The University of Pennsylvania’s CLO doctoral program is the only doctoral program in the world designed exclusively around enterprise learning, with 50 learning leader and CLO graduates since 2006.
The three-year, at-work executive program through the Graduate School of Education also draws faculty from the world-renowned Wharton business school. Students enter the program at any of three points during the year and proceed through six learning blocks with two weeks on site per block. The blocks cover leadership, learning, business acumen, technology, evidence-based decision-making and dissertation.
Annie McKee, director of the program and co-author of “Primal Leadership,” said, “The vision for the program is to prepare people to be leaders first, thought leaders second and learning leaders third.” From Wharton, students learn the responsibilities for a CLO within the context of a broader set of business problems.
“Students learn the concerns of the chief executive and they learn about finance, marketing, strategy and operations,” McKee said. “They learn the priorities and challenges of each function, how to work with those teams and how to contribute to all the goals of the organization.”
Peter Cappelli, director of the Center for Human Resources at Wharton and author of “Talent on Demand: Managing Talent in an Age of Uncertainty,” teaches students how to lead in an era of uncertainty about the economy, global trends, competition, technology, the labor pool and even about “who will be your leader, or even on your team, next year.” He advocates the use of scenario planning in lieu of the typical five-year staffing plans and 10-year succession plans.
Education professor Stanton Wortham said the program strives to balance learning theory and real-world application. “While all the students enter with solid experience as learning leaders, not all have a firm grasp on the theory underpinning that experience.”
The program also emphasizes evidence-based decision-making as students learn to conduct research on best practices, seek evidence, support a point of view, use theory to make an argument in support of a particular approach and to value scholarship while not leaving the grounded reality of today’s organizations. These skills are brought to bear when researching new knowledge as part of the master’s thesis and the doctoral dissertation. For instance, Candice Reimers, senior program manager in learning and development at Google, is working on her dissertation. Her research examines the role social capital plays in organizational learning.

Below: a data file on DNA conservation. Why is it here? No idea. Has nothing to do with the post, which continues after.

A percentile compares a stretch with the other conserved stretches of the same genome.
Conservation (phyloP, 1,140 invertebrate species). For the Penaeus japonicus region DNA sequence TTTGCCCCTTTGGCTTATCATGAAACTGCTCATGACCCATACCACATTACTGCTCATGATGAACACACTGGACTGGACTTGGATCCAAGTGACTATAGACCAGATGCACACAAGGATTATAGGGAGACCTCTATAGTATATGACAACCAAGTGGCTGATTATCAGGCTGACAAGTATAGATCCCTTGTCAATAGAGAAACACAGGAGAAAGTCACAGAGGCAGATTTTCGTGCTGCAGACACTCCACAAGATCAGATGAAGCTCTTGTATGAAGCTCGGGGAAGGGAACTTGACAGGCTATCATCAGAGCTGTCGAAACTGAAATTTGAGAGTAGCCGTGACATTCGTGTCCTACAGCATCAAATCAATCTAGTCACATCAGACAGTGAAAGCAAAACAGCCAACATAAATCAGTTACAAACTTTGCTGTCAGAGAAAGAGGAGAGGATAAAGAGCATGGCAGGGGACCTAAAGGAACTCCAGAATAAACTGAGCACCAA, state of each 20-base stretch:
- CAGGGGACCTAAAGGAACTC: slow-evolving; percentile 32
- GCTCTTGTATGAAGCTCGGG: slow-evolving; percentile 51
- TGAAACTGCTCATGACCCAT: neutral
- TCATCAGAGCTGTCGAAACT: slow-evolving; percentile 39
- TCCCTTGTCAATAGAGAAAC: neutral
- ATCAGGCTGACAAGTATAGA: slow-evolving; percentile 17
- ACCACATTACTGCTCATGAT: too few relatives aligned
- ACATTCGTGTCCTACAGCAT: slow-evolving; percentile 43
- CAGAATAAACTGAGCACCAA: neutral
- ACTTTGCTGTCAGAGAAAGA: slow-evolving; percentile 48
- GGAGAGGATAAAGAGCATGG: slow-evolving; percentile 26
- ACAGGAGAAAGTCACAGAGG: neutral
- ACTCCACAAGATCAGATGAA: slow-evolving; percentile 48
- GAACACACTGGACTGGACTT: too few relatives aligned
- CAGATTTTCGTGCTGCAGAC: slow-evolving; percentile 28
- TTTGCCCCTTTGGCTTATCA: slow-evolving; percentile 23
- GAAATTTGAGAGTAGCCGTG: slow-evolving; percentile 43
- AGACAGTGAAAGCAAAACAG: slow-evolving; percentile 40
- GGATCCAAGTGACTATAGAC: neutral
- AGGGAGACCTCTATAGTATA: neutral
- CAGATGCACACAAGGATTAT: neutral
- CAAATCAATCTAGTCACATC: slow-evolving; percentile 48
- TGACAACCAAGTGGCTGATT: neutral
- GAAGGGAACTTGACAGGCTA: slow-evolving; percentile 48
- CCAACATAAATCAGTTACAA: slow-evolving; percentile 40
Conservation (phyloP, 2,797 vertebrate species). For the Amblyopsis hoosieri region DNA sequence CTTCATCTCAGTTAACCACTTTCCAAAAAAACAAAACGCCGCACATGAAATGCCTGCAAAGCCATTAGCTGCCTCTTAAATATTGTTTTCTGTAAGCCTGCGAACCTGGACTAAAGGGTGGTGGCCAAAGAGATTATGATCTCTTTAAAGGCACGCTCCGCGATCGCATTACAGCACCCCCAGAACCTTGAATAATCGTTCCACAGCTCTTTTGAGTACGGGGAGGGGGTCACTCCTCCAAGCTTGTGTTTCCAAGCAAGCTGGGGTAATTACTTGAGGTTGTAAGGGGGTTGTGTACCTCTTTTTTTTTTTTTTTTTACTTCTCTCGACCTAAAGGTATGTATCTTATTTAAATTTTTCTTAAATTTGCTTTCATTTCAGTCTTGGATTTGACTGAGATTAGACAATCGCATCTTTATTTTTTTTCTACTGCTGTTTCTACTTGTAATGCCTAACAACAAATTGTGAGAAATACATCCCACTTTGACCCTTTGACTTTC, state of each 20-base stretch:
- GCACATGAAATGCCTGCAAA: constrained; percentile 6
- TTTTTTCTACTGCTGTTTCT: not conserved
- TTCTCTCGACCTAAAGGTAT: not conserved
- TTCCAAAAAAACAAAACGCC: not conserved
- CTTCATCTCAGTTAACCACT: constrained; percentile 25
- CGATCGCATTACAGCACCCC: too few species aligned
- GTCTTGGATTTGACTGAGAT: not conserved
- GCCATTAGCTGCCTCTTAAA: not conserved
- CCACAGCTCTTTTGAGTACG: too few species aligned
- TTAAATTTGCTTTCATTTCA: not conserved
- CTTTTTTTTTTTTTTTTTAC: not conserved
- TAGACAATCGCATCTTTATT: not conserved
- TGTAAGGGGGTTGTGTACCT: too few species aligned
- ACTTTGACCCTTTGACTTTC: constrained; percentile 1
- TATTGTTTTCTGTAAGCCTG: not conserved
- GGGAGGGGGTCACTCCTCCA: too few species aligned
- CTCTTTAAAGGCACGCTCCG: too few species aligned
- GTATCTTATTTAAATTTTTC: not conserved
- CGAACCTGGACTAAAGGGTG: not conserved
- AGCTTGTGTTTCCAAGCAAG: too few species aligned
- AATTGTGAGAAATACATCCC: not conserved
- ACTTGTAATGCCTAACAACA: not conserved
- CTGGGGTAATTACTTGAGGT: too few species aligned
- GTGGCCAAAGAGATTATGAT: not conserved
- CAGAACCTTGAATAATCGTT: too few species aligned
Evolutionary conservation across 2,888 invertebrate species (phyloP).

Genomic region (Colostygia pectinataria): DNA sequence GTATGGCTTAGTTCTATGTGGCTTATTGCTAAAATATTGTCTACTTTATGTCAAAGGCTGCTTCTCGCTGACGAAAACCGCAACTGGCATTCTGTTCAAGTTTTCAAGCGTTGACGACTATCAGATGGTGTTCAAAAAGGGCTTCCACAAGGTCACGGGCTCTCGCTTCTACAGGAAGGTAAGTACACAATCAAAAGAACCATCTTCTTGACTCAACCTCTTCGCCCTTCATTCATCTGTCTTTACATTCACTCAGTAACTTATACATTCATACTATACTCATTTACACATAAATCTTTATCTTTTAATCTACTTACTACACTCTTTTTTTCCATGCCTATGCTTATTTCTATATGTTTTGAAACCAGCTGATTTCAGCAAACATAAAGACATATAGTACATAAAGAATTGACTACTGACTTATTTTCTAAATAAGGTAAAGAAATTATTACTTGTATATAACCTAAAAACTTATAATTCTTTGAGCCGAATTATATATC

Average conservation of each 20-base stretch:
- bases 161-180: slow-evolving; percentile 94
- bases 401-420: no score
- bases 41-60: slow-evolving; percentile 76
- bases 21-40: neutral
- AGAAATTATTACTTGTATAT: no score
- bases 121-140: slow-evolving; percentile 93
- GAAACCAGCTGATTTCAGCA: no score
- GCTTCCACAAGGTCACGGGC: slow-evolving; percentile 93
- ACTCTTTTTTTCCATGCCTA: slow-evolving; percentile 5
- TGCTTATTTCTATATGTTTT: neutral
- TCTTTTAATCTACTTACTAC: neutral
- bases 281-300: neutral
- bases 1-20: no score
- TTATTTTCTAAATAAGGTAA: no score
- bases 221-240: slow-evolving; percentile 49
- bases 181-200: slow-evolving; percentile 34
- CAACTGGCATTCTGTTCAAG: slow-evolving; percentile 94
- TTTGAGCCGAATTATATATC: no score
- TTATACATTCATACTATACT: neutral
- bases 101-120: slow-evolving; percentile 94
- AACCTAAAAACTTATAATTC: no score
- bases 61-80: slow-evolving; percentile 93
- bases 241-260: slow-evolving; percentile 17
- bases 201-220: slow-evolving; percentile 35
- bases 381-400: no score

I interviewed 10 students, alumni, professors and advisory board members for this column. Having conducted hundreds of interviews over the years, one thing stands out about these interviews: the use of superlatives in describing the value and quality of the program and the people involved.
Raj Ramachandran, who spent 10 years at IBM and Accenture and now is vice president at Apollo Lightspeed, said, “This is the best thing I have ever done for my career. All of the people are fantastic, the learning is incredible and the network afterwards is amazing.”
Ann Schulte, head of global learning and development at Procter & Gamble, said, “This program was the single best thing I have ever done for myself. I understand so much more about adult learning and about business. The people you work with there are exceptional — I made connections with people who I email once, if not twice, every day.” She said she decided to attend the program after considering this question: “What would you do if you knew you could not fail?”
Schulte was recommended for the program by her then-boss Rebecca Ray, former MasterCard CLO and now senior vice president of human capital at The Conference Board. Ray serves on the advisory board for the UPenn program and has been involved, she said, “since Doug Lynch first sketched the idea on a cocktail napkin over lunch at The Palm.”
The University of Pennsylvania CLO Executive Doctoral Program is the real deal, the strongest program by far for anyone serious about reaching and excelling in the senior learning position. If you aspire to be your very best, to stack all the cards in your favor, you can do no better than to attend.